Nick Mulcahy

April 09, 2013

Washington, DC — Promising results from a phase 3 trial of the investigational agent ramucirumab (Lilly) suggest that there will eventually be a new standard of care in advanced gastric cancer.

Principal investigator Charles Fuchs, MD, from the Dana-Farber Cancer Institute in Boston, Massachusetts, presented the findings here at the American Association for Cancer Research 104th Annual Meeting

He and his colleagues compared second-line ramucirumab with placebo in patients with gastric or gastroesophageal junction metastatic cancer.

Median overall survival was better in the 238 patients who received ramucirumab than in the 117 patients who received placebo (5.2 vs 3.8 months), Dr. Fuchs reported.

This difference means that ramucirumab significantly reduced all-cause mortality by 22%, compared with placebo (hazard ratio [HR] for overall survival, 0.78; P = .0473).

"This represents the first single-agent biologic therapy that has improved survival in gastric cancer and gastroesophageal junction cancer," Dr. Fuchs told Medscape Medical News in an interview.

There was a 52% reduction in disease progression with ramucirumab (HR, 0.48; P <.0001). Median progression-free survival was 2.1 months with ramucirumab and 1.3 months with placebo.

These improvements seem modest, Dr. Fuchs acknowledged. However, the benefits seen in the second line with ramucirumab are equal to the duration of benefit seen in the first line with platinum- and/or fluoropyrimidine-containing combination chemotherapy, he noted.

"This could really change second-line therapy," said Dr. Fuchs.

 
I'm thrilled that we were able to move the needle a little bit
 

The prognosis of these patients is not good, he noted. Patients who are newly diagnosed with gastric or gastroesophageal junction metastatic cancer have a median survival of only 8 to 10 months. "I'm thrilled that we were able to move the needle a little bit" with ramucirumab, Dr. Fuchs said.

Another clinician stopped short of saying that the experimental agent is a potential new standard of care in the second line.

Instead, Luis Diaz, MD, associate professor of oncology at the Johns Hopkins Kimmel Cancer Center in Baltimore, Maryland, said that ramucirumab will be a "new agent in the physician's toolbox for the treatment of gastric cancer."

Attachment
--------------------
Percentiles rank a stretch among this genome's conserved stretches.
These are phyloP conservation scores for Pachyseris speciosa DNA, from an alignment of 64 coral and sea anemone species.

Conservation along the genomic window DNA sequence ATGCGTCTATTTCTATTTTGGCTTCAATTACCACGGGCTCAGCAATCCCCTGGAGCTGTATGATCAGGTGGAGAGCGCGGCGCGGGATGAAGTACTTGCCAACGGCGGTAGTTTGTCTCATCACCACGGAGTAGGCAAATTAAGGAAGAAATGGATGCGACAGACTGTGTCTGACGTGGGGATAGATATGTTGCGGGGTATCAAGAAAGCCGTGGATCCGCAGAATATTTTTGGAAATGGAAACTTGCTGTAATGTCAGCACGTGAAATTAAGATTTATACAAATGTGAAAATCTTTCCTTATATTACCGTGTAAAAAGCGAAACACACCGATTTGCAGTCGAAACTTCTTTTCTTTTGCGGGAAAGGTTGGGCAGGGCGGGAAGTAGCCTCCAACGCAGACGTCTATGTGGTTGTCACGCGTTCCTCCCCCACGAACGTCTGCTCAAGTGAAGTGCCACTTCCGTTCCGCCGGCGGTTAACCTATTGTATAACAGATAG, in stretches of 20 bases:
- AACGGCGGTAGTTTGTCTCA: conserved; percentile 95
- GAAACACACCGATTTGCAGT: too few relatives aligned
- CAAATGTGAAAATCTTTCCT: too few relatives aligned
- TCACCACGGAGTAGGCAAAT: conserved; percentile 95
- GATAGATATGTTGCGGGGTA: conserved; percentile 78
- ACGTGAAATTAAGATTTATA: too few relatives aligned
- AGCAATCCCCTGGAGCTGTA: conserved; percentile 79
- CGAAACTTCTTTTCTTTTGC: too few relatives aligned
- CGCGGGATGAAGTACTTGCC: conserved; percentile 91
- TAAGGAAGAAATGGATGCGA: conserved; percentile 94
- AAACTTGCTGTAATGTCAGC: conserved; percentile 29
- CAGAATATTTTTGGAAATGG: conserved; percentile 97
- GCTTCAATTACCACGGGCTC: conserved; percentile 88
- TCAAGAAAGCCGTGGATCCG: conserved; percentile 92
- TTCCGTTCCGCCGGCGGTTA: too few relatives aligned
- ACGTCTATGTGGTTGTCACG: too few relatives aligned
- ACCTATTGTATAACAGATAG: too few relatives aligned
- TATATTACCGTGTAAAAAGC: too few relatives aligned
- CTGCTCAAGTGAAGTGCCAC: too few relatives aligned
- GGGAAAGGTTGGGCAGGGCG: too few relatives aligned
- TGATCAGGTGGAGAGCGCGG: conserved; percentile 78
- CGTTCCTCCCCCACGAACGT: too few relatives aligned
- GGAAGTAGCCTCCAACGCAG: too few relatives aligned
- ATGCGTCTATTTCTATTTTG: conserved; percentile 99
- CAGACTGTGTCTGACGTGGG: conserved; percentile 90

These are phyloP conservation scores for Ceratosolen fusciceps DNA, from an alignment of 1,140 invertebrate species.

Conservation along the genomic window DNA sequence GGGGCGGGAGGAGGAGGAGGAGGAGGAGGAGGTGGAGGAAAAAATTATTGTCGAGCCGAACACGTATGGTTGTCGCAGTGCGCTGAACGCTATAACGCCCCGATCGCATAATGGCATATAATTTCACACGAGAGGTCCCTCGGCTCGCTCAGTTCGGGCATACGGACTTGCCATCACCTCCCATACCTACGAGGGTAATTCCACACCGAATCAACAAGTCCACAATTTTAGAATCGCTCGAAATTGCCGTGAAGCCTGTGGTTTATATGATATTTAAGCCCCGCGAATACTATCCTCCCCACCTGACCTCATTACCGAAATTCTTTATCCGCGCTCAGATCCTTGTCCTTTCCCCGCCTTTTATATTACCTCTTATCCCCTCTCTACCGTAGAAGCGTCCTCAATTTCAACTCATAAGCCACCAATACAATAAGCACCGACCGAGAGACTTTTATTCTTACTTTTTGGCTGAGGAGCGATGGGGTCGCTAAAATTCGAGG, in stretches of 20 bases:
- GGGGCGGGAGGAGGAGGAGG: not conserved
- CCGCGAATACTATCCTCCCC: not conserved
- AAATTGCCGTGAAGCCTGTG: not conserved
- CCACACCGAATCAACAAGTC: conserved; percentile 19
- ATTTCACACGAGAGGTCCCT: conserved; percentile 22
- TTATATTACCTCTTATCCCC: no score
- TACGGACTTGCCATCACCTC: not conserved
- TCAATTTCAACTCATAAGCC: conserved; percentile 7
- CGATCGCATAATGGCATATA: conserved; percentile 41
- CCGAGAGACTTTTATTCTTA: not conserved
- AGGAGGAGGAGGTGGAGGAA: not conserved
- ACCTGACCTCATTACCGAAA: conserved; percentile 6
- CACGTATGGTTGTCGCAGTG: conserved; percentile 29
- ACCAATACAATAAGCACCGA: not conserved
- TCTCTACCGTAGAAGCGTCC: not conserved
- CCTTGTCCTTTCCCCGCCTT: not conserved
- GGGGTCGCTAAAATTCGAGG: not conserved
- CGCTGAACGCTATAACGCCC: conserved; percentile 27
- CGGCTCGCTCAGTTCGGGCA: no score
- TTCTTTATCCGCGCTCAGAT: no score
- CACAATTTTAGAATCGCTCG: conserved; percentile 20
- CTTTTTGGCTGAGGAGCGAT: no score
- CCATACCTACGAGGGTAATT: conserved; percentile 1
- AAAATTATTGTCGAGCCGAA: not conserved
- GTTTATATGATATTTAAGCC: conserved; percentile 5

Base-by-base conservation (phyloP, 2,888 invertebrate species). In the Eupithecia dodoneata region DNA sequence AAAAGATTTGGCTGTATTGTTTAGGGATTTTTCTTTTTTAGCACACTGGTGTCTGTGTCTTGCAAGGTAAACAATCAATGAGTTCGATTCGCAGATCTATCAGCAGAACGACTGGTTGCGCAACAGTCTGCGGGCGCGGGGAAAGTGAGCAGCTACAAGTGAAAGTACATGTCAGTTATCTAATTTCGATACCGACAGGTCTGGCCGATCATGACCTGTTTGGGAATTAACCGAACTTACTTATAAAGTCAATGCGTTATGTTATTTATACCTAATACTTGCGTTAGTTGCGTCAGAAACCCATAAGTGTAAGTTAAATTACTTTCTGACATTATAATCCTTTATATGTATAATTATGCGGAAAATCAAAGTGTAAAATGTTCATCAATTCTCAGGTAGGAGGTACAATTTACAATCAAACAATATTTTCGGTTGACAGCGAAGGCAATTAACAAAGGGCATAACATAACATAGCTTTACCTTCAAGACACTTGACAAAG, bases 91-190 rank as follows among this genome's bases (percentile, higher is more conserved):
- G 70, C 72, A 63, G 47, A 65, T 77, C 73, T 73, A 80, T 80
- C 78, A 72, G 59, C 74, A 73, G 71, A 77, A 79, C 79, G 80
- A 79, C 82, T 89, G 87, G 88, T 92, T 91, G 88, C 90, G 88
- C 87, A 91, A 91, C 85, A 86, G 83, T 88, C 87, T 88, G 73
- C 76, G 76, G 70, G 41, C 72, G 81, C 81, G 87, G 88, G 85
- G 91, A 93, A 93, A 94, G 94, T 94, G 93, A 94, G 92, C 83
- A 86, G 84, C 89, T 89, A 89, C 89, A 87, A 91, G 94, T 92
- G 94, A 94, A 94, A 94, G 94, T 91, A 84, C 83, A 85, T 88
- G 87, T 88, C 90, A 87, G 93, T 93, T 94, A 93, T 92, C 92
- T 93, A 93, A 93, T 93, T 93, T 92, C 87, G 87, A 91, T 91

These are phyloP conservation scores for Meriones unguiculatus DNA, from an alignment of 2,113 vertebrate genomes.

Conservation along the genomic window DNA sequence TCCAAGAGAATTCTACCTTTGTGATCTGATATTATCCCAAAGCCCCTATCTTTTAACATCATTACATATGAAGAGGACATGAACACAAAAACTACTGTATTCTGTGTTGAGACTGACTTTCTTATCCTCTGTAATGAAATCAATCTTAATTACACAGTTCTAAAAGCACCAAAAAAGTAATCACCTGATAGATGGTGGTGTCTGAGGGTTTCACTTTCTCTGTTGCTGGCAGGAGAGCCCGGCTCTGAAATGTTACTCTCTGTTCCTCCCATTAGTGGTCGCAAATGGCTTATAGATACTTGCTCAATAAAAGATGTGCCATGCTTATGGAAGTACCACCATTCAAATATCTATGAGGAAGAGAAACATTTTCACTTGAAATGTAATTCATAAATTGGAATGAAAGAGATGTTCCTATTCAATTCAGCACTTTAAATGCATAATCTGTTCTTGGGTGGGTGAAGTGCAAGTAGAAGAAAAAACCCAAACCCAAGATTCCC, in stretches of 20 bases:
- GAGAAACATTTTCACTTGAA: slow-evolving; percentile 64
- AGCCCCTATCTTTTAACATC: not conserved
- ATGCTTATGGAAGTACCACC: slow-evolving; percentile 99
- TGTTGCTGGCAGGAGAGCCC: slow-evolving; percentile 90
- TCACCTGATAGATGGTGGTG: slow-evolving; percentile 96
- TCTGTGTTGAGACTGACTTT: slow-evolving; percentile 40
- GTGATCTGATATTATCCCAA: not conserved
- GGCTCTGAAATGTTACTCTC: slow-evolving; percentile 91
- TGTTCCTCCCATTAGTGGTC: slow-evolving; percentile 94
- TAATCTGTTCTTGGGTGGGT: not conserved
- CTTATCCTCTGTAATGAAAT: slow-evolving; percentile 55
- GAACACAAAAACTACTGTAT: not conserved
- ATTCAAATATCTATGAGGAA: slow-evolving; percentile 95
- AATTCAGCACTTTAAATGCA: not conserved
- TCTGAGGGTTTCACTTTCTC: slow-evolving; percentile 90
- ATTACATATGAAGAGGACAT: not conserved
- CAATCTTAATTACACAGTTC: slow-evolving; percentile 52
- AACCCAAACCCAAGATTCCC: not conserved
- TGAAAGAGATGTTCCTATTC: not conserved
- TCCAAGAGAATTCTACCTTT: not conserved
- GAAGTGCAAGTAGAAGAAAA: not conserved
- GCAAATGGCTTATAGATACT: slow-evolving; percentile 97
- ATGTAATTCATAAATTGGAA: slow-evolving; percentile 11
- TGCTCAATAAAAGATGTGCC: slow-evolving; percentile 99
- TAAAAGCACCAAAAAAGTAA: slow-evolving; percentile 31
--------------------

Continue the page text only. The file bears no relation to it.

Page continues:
Ramucirumab is a fully human immunoglobulin G1 monoclonal antibody that targets VEGFR-2. These study results validate VEGFR-2 signaling as a therapeutic target in gastric cancer, the authors write in the study abstract. They and other researchers have hypothesized that VEGF- and VEGFR-2-mediated signaling and angiogenesis contribute to gastric cancer pathogenesis.

Dr. Diaz agrees with the authors, saying that the study reinforces the role of anti-VEGF therapy in solid tumors.

Ramucirumab, which is not yet approved for use in any tumor, is being tested in a number of other cancers, said Dr. Fuchs. A phase 3 trial known as RAINBOW is currently underway, and is investigating ramucirumab with and without paclitaxel in the second-line treatment of metastatic gastric and gastroesophageal junction cancers.

Dr. Fuchs explained that his great hope for the trial is that its success spurs more research in the treatment of these cancers. "Hopefully, we will have more new agents," he said.

"Trivial" Toxicity

Patients were randomized in a 2:1 manner to receive intravenous ramucirumab 8 mg/kg or placebo every 2 weeks until disease progression, unacceptable toxicity, or death.

The disease control rate was better with ramucirumab than with placebo (49% vs 23%; P < .0001). The poststudy use of anticancer therapy was comparable in the 2 groups (32% vs 39%).

The overall survival benefit for ramucirumab was consistent across subgroups and after adjustment for other prognostic factors (multivariate HR, 0.774; 95% confidence interval [CI], 0.605 - 0.991).

As Dr. Fuchs noted, the benefits of second-line ramucirumab are comparable to those seen with first-line chemotherapy. However, there is still a big difference between the 2 approaches: "Same survival but far less toxicity," he summarized.

In this trial, ramucirumab's toxicity was "really trivial and essentially the same as placebo," said Dr. Fuchs.

The most frequent adverse events of grade 3 of higher for ramucirumab and placebo were hypertension (7.6% vs 2.6%), fatigue (6.4% vs 9.6%), anemia (6.4% vs 7.8%), abdominal pain (5.9% vs 2.6%), ascites (4.2% vs 4.3%), decreased appetite (3.4% vs 3.5%), bleeding (3.4% vs 2.6%), and hyponatremia (3.4% vs 0.9%).

The study was funded by Eli Lilly. Some of the study authors are employees of Eli Lilly and some have financial ties to the company.

American Association for Cancer Research (AACR) 104th Annual Meeting: Abstract LB 67 Presented April 7, 2013.

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